After mistrial, driver seeks to dismiss vehicular homicide case
A decision hangs in the balance over whether to take a West Manchester Township man to trial again on allegations his reckless driving led to a fatal crash that left a construction worker dead.
After an initial mistrial two months ago, Aaron Miller, 40, faces a second trial on charges of felony vehicular homicide, a misdemeanor count of involuntary manslaughter and summary counts of reckless driving, careless driving and careless driving causing unintentional death.
Miller’s attorney, though, asked a judge to dismiss the homicide and manslaughter charges.
In a motion filed last Friday, Christopher Ferro argued York County District Attorney’s Office attorneys didn’t prove their case, including the elements to meet the homicide by vehicle count, during Miller’s trial in April. He said the theory that Miller fell asleep while driving was speculation at best.
“There is insufficient evidence for a jury to support a finding of guilt,” Ferro stated in his habeas corpus motion.
Miller was charged in February 2021 following an investigation into the crash.
West Manchster Township police said he was driving an SUV when he allegedly drifted through a construction zone in the 400 block of Carlisle Avenue and struck Joshua Bishop, 34, from behind and killed him in May 2020. Bishop, of Lancaster County, was working traffic control at the site at the time.
Police said Miller appeared “very groggy” after the crash, and he allegedly told them he must have fallen asleep at the wheel after working about 16 hours at an Air Force base in Willow Grove.
Investigators found Miller wasn’t distracted by a mobile phone, that he was driving about 36 mph when Bishop was struck, but that he didn’t hit his brakes or try to avoid the collision, according to the allegations.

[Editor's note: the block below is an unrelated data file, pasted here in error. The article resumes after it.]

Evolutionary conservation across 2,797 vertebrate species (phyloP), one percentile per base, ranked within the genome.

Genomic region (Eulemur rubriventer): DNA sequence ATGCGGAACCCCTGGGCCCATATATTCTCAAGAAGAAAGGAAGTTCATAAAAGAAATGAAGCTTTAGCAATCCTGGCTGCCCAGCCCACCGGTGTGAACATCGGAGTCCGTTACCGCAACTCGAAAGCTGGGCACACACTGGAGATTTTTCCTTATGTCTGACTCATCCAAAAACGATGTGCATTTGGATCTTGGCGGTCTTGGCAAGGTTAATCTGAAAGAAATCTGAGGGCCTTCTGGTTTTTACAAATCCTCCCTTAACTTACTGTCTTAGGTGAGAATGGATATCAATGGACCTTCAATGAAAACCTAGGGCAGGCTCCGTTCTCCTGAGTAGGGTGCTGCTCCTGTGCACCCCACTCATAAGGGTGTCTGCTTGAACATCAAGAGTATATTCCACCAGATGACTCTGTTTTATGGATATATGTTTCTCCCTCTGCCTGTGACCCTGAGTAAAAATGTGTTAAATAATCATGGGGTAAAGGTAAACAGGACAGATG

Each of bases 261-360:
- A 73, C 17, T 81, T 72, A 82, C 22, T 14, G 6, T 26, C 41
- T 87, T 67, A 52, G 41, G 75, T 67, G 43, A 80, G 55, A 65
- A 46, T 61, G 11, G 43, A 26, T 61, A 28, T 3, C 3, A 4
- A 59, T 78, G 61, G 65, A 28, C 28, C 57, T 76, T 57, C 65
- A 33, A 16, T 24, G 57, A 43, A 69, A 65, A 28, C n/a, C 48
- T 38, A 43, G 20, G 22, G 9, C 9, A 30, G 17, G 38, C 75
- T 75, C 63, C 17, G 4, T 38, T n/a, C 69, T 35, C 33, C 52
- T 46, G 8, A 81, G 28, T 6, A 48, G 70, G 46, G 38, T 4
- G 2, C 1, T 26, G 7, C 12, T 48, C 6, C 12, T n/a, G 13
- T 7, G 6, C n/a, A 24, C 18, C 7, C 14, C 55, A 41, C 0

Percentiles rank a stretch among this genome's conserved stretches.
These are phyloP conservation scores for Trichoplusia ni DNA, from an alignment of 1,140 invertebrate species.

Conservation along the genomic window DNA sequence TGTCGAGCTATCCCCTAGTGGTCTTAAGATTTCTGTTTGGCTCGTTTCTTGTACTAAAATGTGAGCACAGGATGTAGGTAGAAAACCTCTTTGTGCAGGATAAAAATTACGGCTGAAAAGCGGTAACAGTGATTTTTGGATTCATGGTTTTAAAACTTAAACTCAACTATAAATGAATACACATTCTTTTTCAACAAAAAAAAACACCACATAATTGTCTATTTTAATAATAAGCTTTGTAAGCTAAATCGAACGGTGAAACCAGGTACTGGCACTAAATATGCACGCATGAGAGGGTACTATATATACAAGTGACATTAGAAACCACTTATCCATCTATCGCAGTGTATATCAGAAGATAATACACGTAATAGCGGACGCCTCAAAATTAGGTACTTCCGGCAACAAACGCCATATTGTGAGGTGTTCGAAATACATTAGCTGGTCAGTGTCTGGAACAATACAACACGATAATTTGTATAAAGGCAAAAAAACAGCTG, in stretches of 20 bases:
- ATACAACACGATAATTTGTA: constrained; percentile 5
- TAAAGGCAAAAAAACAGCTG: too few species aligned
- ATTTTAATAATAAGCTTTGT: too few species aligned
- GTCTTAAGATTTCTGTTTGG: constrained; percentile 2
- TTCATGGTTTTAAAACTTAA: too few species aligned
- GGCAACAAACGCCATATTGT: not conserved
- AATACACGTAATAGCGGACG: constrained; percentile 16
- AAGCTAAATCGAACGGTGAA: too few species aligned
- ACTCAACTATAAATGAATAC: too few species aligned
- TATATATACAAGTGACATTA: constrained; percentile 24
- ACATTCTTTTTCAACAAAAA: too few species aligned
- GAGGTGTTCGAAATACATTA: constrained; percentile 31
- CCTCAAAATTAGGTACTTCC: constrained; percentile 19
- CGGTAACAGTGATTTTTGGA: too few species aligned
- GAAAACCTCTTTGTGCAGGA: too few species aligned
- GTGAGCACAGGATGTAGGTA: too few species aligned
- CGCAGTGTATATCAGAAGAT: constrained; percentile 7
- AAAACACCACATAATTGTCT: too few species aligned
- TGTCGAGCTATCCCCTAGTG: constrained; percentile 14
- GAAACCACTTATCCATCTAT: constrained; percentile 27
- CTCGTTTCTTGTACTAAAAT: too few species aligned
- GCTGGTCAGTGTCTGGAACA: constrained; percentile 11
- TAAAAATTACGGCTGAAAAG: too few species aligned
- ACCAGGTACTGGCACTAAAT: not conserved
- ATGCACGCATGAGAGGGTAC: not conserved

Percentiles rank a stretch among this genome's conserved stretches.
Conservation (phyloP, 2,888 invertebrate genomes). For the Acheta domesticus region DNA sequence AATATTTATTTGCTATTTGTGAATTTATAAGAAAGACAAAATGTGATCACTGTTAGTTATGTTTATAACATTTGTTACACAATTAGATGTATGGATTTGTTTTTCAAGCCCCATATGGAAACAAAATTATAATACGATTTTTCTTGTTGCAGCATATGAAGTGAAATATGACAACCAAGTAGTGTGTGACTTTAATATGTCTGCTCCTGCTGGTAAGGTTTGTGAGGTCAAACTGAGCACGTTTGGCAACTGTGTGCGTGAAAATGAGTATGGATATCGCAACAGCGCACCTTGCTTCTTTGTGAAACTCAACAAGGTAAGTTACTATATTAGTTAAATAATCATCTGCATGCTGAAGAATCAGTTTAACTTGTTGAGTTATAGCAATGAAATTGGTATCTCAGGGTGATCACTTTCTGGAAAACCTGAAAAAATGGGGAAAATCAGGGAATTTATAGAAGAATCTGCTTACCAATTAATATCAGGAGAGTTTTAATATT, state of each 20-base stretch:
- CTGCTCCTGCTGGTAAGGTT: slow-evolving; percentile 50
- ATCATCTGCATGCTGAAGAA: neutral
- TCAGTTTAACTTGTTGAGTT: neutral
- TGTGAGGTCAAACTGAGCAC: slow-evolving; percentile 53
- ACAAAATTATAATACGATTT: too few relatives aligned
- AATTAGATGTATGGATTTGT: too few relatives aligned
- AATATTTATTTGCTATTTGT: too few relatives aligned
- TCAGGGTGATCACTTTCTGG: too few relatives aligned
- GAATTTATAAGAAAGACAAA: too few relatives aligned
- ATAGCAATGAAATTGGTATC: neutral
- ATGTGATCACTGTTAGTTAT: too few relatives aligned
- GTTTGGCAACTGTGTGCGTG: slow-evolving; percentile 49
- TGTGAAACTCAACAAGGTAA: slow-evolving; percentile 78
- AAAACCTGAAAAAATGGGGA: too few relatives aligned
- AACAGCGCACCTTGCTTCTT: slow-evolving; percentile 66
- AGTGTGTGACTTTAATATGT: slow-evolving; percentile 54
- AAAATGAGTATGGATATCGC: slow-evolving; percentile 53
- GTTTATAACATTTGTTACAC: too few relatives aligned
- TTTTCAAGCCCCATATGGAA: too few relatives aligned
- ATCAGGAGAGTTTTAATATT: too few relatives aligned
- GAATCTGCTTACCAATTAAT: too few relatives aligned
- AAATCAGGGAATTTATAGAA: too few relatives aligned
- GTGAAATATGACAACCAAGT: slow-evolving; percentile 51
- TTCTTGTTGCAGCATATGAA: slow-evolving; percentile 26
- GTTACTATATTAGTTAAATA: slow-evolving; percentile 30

Miller went to trial April 4, and the mistrial was declared two days later during the D.A.’s Office’s case. Ferro noted in his motion, the lead investigator in the case and final prosecution witness gave “non-responsive” answers that implicated Miller’s Constitutional right to remain silent.
Ferro alleged evidence in the case failed to show Miller acted recklessly during what he said was an accident in order to meet the elements for vehicular homicide as well as involuntary manslaughter.
“There should be, and is, a firm boundary between reckless conduct required for a charge of homicide by vehicle and involuntary manslaughter, and the negligence or even careless driving that results in an accident,” Ferro said.
York County DA spokesman Kyle King declined to comment on the case, saying the office doesn't comment on pending litigation.
The two sides met in a York County Common Pleas courtroom Monday for a hearing on the status of preparing for a new trial. Judge Harry Ness rescheduled the hearing for July 25 in order to also hear arguments on the habeas corpus motion.
— Reach Aimee Ambrose at firstname.lastname@example.org or on Twitter at @aimee_TYD.